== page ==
We Discuss Checkpoint Theatre’s ‘Thick Beats for Good Girls’ with Pooja Nansi and Jessica Bellamy

What is a good girl, exactly? That is the question explored in Checkpoint Theatre’s latest production, Thick Beats for Good Girls, which will run for several weeks in Singapore this April. Written and performed by seasoned poet Pooja Nansi and playwright Jessica Bellamy, this is the coming-of-age anthem that we need – examining the task of being a woman, an ethnic and religious minority, and a hip-hop enthusiast, all at the same time.

We chat with the duo as they tell us their motivations for the work, working with Checkpoint Theatre’s dramatist and director Huzir Sulaiman, and their thoughts on hip-hop music.

Can you tell us more about ‘Thick Beats for Good Girls’?

Jess: It’s a coming-of-age tale of two women told through the tapestry of their cool older sister, the hip-hop music that makes our blood move. I like to joke that it’s a feminist reclamation of James Joyce’s A Portrait of the Artist as a Young Man, but with thicker beats.

The Checkpoint Theatre team together for their first table read

We read that this show was two years in the making. What went on during all that time?

Jess: It’s actually more like five years, since Thick Beats for Good Girls was always something we had aspirations for. It firmed up in the last two years when we started working in collaboration with Checkpoint Theatre’s Huzir Sulaiman (dramaturge and director). This has involved a creative development in Singapore and more than 15 drafts written over Google Docs.

Pooja: Facebook likes to remind me how long Jess and I have been talking about this show, but the years between conceptualising it and actually making it involved lots of research. We were listening to music, reading critical work, listening to podcasts and more. In the last year, the creative process has been about crafting, adding and pulling apart text to make it the sharpest piece of writing we could.

How does it feel now that it’s about to open?

Jess: Terrifying and exciting. I think audiences deserve a show like this, and now is the perfect time to be making strong female stories.

Pooja: It feels a little surreal but also incredibly exciting. We’ve been working on these stories for so long. I am looking forward to sharing them with an audience.

How much of the show is based on real experiences?

Pooja: Much of the show is autobiographical in that sense. The stories are about us as women who love hip-hop and who come from different yet oddly similar backgrounds.

So hip-hop, huh. Is anyone going to start rapping?

Jess: Maybe you will, on the AYE on your drive home after the show!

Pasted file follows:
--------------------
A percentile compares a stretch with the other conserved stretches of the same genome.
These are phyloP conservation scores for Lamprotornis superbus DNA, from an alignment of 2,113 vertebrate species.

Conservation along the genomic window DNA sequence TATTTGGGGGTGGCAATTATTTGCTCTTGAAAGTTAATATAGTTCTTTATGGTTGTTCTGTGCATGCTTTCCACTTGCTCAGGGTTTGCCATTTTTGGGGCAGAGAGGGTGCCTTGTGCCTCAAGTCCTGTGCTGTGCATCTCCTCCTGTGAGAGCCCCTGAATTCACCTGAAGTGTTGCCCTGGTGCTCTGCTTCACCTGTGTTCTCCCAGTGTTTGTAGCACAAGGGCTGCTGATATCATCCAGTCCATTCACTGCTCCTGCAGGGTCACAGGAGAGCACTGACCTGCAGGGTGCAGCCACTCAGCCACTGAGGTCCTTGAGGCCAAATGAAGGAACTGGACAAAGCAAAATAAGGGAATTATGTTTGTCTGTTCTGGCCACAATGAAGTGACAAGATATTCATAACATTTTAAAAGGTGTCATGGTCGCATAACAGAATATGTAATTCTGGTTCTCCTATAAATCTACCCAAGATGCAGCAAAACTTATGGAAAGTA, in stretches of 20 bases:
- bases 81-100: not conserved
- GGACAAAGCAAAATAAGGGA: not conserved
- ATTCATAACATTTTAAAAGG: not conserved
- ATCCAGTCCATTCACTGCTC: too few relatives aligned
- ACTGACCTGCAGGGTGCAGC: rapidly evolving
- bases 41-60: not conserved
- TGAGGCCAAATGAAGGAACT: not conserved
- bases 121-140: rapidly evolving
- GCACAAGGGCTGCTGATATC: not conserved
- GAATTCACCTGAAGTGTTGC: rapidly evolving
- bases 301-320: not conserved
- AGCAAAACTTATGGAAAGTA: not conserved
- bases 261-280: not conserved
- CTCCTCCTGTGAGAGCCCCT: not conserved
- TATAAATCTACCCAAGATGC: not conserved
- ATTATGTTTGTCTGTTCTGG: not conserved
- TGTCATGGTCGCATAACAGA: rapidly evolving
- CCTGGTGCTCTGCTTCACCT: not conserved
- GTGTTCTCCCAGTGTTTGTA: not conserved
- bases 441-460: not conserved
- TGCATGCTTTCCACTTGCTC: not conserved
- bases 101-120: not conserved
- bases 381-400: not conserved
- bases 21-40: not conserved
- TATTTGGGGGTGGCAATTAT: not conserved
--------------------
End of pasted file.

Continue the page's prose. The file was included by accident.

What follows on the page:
Pooja: What Jess said.

Promotional designs featuring Pooja Nansi in her childhood

What does hip-hop mean to each of you?

Jess: It is a music genre that doesn’t apologise, doesn’t care what you think of it, lives directly in its own glory without needing anyone else’s help.

Pooja: For me, hip-hop has been a music that has taught me life lessons. It has taught me courage. It has taught me craft.

What is a good girl, then?

Jess: For me, a good girl means being nice, calm and polite. This show has taught me that it’s OK to be angry, rude, and stand squarely in your own light.

Pooja: Part of our intentions for Thick Beats for Good Girls is to reclaim what it means to be “good girls”. I think growing up in Singapore means knowing there’s a safe path to walk. As a child of immigrant parents, I’ve also been brought up to walk a path towards a life more comfortable than the ones my parents had to struggle for. But growing up an ethnic minority in Singapore has also meant learning how to deal with discomfort; learning to define yourself when you don’t like how others define you.

What are the challenges and highlights of acting in your own creation?

Jess: Every time I hear one of my lines that doesn’t sound perfect, I want to rewrite it. And sometimes, I can. Then I remember that an actor would never dare be so disrespectful to a writer to do so! It has been great working with Huzir, and being reminded that there are many ways to interpret a script, which encourages me to look at things from different angles.

Pooja: One of the challenges is bringing a fresh perspective to the text which I’ve become so familiar with, and asking myself what a performer would bring to it. That’s why working with Huzir has been lovely, because he is so insightful about the layers we can bring to the script.

Thick Beats for Good Girls by Checkpoint Theatre will run at the Drama Centre Black Box from 5 to 22 April 2018. Tickets are priced at $45, available via SISTIC. See the official production website here.

Top Image: Courtesy of Joel Lim @ Calibre Pictures

Deputy Editor

Gary is one of those proverbial jack of all trades… you know the rest. When not writing about lifestyle and culture, he dabbles in photography, graphic design, plays four instruments and is a professional wearer of bowties. His greatest weakness: spending more money on clothes than he probably should. Find him across the social world as @grimlay